Kevin nailed it perfectly with "epic." First, I was too exhausted and then too busy to write with some home/work obligations and I've decided this may have to come in pieces and parts. Perhaps others will fill in parts I leave off or can't recall. I am a much better oral story teller than writer, so hopefully those of you more gifted with the printed word will also fill in.
I am, of course, heart-broken that I did not finish the ride. But, I have so much gratitude that not finishing the ride seems almost embarrassing to mention. There are several heroes in my story and I want to repeat their names several times in my tale...Ronnie Eden, Walt Benhardus, and Tim French. IF you ever need help, I hope you are surrounded by folks half as fine as those three are. A big thank you, also, to the Haeberle family of Laramie. They'll be in my story, too. Ronnie sacrificed her completion of the ride staying with me, taking over my horse, and trying to get us help. She spent a lonely, wet, cold night on the mountain babysitting her horse and mine. I can't imagine how frightening that must have been. They just don't make many people like that in our world and if you ever get to meet her, I hope you will tell her how special she really is! Then, there is Walt. He didn't know me from "Adam." We'd never met before when he chose to stay by my side and lead me on foot down Black Mt Rd. It was a Herculean effort. Wish I could tell you why I got sooo sick. I'm infamous for my normal vertigo in the dark coming off that mountain. My normal pattern is to puke once, then I'm fine and go on to finish. That didn't happen this time. Don't know if it's because I'm older, or because I got soaked several times and was chilled to the bones (yes, I had two raincoats and they were both soaked through by the third rain storm), or because I was so stressed knowing that the horses were slipping and sliding all over the trail in the down pour and each step felt like they might injure themselves permanently or because I was so stressed thinking about all of the people lost in the cold rain and mud on the mountain...who can know...what I can tell you is that I have never been that sick in my life. Someone who was there said I vomited at least nine times. I couldn't ride, couldn't walk, was shivering so hard that my teeth rattled and Ronnie and Walt kept holding me in a bear hug on either side trying to warm me and keep me from shock. Ronnie gave me her wonderful Aussie raincoat and when I think of her alone on that mountain trying to sleep in a huddle without her coat, it just brings me to my knees.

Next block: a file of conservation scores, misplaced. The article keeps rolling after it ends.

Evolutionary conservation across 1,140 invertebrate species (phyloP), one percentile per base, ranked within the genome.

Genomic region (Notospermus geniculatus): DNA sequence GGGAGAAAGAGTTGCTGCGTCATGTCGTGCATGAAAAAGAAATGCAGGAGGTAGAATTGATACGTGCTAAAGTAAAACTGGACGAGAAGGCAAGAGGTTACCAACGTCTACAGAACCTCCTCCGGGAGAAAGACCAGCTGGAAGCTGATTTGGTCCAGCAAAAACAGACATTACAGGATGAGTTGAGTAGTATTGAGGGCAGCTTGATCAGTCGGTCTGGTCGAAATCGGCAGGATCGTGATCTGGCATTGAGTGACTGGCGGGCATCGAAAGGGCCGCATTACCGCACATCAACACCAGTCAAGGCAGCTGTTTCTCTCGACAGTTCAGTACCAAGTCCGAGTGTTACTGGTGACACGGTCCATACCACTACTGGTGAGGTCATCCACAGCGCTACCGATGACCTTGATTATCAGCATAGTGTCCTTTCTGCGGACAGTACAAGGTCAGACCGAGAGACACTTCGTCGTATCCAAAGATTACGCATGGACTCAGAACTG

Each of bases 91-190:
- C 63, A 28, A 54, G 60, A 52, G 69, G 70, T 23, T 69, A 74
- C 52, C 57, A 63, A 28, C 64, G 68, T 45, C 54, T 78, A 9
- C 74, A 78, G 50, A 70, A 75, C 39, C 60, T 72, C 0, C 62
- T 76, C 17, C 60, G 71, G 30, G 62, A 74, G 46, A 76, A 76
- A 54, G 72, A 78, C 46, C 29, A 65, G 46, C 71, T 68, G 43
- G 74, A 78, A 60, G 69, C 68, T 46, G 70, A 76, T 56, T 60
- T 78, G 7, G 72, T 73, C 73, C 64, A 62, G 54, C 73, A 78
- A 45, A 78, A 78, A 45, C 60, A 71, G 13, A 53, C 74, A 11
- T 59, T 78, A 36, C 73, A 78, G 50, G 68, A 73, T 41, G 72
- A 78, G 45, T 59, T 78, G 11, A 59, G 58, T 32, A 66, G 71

Mother nature certainly caused 99% of the problems on the ride, if not all. In the 30 years I've been on that trail, I've never seen rain like that during the ride. Snow, yes, but not rain. Ride manager, Jeanette Tolman, was heading from Ranger Creek to Jack Creek to put out the night markings for the trail during one of the down pours. She was hauling her four wheeler in her horse trailer when her truck and trailer slid off the road and her trailer with the four wheeler was left hanging off a cliff. Hopefully, Dr. Haeberle will post his photo of the rig. So, that's the short version of why there were NO markings on the trail off the mountain when we riders took off down it in the rain. Of course, I didn't know any of that at the time. Since everyone knows how prejudiced I am about this ride, I'll ask others to comment on the ride markings before this point. To me, they were perfection. I'd say it was the best marking ever on the trail up to the Jack Creek stop.
I am going to take a break in my story right now because really, truly I am starting to cry and need to compose myself before I continue with part 2. Cindy